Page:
In the Roosevelt University seminar SUST 220 Water, Professor Mike Bryson guides students through evaluations of water quality and water sustainability issues through the analysis of local, regional, and global case studies. The local dimension is explored through a series of field trips. The class just completed the first of these field experiences for the semester, to Busse Woods, one of the largest holdings within the Cook County Forest Preserve system (at 3,700 acres), for field-based introduction to water quality sampling techniques. Professor Bryson writes about this experience at his blog, stating:
Using a couple of different water quality field testing kits, we sampled the creek and measured a range of physical/chemical water quality indicators: chlorine, copper, dissolved oxygen, hardness, iron, nitrate, pH (acidity), phosphate, temperature, turbidity, and total coliform bacteria. In doing so, we not only took the ecological pulse of Salt Creek at one point in time, we also learned how to use our sampling equipment, compared test results from different measurement procedures, assessed the possible sources of error in our data collection, and analyzed the impact of the surrounding landscape upon the water quality of Salt Creek. You can see our tabulated results here: Water Quality Data and Results for Salt Creek and Busse Lake 10 Sept 2011 (pdf).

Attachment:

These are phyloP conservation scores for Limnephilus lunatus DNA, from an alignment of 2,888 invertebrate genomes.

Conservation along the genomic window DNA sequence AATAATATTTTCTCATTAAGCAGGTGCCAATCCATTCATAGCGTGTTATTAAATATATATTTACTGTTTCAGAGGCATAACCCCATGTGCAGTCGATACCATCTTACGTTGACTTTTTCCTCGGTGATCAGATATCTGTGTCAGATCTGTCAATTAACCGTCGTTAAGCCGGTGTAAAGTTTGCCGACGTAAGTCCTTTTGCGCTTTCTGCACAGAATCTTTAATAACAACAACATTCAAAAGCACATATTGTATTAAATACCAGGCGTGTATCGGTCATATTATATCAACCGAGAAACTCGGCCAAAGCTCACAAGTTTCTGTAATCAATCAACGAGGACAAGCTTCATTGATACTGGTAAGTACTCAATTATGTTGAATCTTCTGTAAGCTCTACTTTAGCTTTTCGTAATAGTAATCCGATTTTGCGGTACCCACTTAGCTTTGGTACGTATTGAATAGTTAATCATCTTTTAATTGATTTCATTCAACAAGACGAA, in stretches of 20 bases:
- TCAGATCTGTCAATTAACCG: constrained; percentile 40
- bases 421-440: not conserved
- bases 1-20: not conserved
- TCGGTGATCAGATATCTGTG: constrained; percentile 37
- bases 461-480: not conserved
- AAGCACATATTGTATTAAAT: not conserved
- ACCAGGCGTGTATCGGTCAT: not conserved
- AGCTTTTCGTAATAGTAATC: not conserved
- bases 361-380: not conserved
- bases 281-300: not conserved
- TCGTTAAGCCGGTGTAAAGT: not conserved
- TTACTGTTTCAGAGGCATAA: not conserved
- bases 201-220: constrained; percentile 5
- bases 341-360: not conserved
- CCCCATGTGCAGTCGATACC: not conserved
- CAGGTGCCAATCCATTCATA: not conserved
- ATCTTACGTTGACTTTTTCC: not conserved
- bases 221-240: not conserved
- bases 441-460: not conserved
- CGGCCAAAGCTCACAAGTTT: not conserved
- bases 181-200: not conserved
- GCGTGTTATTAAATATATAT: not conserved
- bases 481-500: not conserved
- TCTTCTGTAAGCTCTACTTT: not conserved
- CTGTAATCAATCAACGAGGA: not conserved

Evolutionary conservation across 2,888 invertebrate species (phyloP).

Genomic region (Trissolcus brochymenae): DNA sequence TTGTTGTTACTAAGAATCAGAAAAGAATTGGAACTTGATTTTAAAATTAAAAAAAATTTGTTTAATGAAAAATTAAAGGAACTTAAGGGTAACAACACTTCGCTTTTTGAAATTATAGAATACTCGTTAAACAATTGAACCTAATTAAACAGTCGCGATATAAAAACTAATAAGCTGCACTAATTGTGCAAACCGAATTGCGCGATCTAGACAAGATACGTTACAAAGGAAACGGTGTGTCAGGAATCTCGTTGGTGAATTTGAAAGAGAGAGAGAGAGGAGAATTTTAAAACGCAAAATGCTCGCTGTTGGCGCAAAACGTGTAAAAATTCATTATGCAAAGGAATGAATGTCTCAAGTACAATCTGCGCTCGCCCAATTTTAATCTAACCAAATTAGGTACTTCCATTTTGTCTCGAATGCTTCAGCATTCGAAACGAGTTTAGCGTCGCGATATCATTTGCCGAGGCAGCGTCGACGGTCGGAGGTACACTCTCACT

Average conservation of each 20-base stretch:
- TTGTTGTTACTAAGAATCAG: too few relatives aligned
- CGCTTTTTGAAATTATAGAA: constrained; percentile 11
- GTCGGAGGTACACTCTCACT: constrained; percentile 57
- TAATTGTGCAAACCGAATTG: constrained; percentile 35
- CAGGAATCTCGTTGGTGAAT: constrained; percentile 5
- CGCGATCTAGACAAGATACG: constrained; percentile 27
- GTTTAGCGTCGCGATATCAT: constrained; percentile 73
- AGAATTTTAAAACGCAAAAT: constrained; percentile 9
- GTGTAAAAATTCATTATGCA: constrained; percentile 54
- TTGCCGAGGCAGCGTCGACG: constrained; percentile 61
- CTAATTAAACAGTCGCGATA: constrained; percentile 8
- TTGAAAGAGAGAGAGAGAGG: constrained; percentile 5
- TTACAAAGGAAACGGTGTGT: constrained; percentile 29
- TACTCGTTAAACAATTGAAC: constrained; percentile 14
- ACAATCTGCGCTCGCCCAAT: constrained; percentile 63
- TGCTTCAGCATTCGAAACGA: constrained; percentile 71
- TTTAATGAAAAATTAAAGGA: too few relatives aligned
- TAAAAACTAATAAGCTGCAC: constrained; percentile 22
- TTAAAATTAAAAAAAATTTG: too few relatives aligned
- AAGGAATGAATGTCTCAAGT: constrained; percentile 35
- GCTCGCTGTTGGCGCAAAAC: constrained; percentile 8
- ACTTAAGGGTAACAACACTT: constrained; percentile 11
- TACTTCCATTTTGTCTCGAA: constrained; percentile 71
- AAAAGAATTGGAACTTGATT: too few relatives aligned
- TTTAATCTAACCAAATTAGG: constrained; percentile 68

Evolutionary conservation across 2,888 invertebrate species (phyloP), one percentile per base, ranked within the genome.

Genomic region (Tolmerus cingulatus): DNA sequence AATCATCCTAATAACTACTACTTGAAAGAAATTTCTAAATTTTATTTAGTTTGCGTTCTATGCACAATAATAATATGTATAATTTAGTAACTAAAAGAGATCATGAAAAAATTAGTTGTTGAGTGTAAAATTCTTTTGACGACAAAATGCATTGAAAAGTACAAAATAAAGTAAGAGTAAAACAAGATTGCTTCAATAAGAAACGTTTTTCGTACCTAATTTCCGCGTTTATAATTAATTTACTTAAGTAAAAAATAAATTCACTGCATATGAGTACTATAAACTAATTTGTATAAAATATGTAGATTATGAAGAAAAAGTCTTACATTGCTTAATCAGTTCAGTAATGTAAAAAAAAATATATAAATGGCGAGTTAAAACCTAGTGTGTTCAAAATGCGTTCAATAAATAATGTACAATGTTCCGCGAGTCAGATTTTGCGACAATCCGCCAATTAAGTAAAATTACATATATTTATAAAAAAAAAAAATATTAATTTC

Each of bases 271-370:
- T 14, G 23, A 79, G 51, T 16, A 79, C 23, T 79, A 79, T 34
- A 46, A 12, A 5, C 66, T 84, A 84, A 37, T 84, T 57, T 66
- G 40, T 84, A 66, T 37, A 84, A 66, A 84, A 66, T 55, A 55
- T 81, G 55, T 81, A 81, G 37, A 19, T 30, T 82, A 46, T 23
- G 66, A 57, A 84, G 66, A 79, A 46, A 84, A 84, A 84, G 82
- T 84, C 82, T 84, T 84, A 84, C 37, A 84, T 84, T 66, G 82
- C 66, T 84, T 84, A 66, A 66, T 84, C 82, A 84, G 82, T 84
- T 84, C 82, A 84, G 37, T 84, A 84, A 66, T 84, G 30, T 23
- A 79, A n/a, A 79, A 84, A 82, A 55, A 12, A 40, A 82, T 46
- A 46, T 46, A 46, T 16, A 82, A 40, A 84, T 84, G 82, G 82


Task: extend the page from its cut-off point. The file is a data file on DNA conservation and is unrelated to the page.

There’s much more about this experience at the full blog post. Professor Bryson is teaching SUST 220 Water this fall as a hybrid course in Schaumburg and online with selected field trips such as the one described above. If you are interested in this or any of our seminars, find out more by calling 1-877-277-5978 (1-877-APPLY RU), emailing applyRU@roosevelt.edu, or sign up to attend our June 24 Info session.